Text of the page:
Each month there is a ‘Platica” or “talk” with and about interesting people and topics of Los Angeles at The Plaza de Cultura y Artes hosted by Xavier Mejia. I was invited to attend the panel discussion of “The Role of LGBTQIA Social Media Influencers in Today’s World.” I arrived early and sat in the front row.
Parking is expensive, but it’s convenient, and puts you smack in the middle of so much to do. On one side you have the famous historical Olvera Street, the El Pueblo Monument, Union Station, and the Old Plaza Firehouse, even China Town is in walking distance. So I grabbed two beef taquitos, then walked over to the Plaza de Cultura.
Xavier Mejia (@xaviermejiaofficial), founder of QTalk Radio is the host and moderator. Mejia is the perfect choice for this program. Three years ago the Plaza de Cultura made the decision that they wanted a place for the LGBTQIA community at the museum, and have established a solid place in their tenure. This was the museums first year of honoring Gay Pride Month.
Like so many topics in Los Angeles, the LGBTQIA and Pride Month are new or unknown territory for many. Judgement and ignorance need not apply here. Fear of the unknown is always blasted out of the water in the world of the arts. Skin color, sexual orientation or the size of your waistline are never in the forefront of intellectuals. Hence this type of evening.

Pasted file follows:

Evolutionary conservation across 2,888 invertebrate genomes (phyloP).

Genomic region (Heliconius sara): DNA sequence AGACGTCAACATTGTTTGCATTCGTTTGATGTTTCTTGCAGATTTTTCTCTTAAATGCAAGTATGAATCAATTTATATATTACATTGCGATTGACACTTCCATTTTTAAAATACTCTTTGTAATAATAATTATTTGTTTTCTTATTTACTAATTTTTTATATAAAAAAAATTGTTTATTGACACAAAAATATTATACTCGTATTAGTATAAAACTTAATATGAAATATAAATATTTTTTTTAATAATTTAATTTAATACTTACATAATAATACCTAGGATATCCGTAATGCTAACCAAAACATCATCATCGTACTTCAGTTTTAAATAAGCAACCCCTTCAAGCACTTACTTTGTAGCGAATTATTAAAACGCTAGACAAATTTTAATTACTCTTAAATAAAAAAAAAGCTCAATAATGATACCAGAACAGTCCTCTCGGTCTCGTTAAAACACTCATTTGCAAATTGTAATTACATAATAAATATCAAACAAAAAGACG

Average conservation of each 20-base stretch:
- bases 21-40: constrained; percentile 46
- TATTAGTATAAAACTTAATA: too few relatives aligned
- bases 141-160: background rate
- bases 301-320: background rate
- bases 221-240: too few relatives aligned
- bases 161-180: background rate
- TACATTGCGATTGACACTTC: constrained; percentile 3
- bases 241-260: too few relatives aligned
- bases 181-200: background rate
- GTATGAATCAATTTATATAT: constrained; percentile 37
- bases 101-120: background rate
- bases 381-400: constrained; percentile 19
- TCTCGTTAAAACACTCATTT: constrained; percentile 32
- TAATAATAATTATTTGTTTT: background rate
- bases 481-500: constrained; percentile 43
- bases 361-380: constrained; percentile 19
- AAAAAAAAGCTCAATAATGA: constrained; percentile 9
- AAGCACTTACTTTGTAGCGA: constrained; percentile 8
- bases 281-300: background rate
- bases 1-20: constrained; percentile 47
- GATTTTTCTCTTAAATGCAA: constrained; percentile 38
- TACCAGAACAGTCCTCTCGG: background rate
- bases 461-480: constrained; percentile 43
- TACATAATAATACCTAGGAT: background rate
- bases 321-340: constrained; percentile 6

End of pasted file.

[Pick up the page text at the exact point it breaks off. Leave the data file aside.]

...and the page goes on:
As you walked onto the fourth floor you were met with the delight of the museum gift shop’s pop up for the event. In the event space, guests were welcomed with cafe con leche, and the most delicious Mexican wedding cookies.
Tonight’s panel of LGBTQIA of social media influencers were 5 very interesting people. During and after hearing them speak, I was left with their accomplishments on my mind, not their sexual orientation. I thought to myself, “never mind that they’re gay, these are movers and shakers!” But in the world we live in, America especially, we must have a label, a compartment, and an official day, month and a parade. What demographic doesn’t ?
The panel speakers were as follows: Dennis Pastorizo, Jose Richard Aviles, Cyn Gonzalez, Jose Resendez, and Diossa Femme. Each one is considered an influencer both on and off social media in the gay community. Xavier started the evening with a fascinating question. How do you identify? Thats a loaded question apparently. Queer, gay, trans, femme, what the hell? John Q public will need some time on this one. Little by little, incrementally, non gays will have to learn the lingo. Remember in the years past, we’ve all had to make some adjustments with reference.
Each panelist, brought something to the table. Cyn Gonzales (@cyndapoet), author and poet, born in El Salvador was raised in South LA. She is the author of “Suspendidos en el Tiempo,” or “Suspended in Time.” Listening to her speak was wonderful, as she exudes warmth and contentedness as to where she is in life. Her vision for the gay Salvadoran community is to be viewed in a positive light, as is the goal for so many others on this panel. She “started a movement with 30 followers” and now is being asked to share her motivation with other gay Salvadorans around the country. We need people like her in every aspect of life, gay, queer or straight.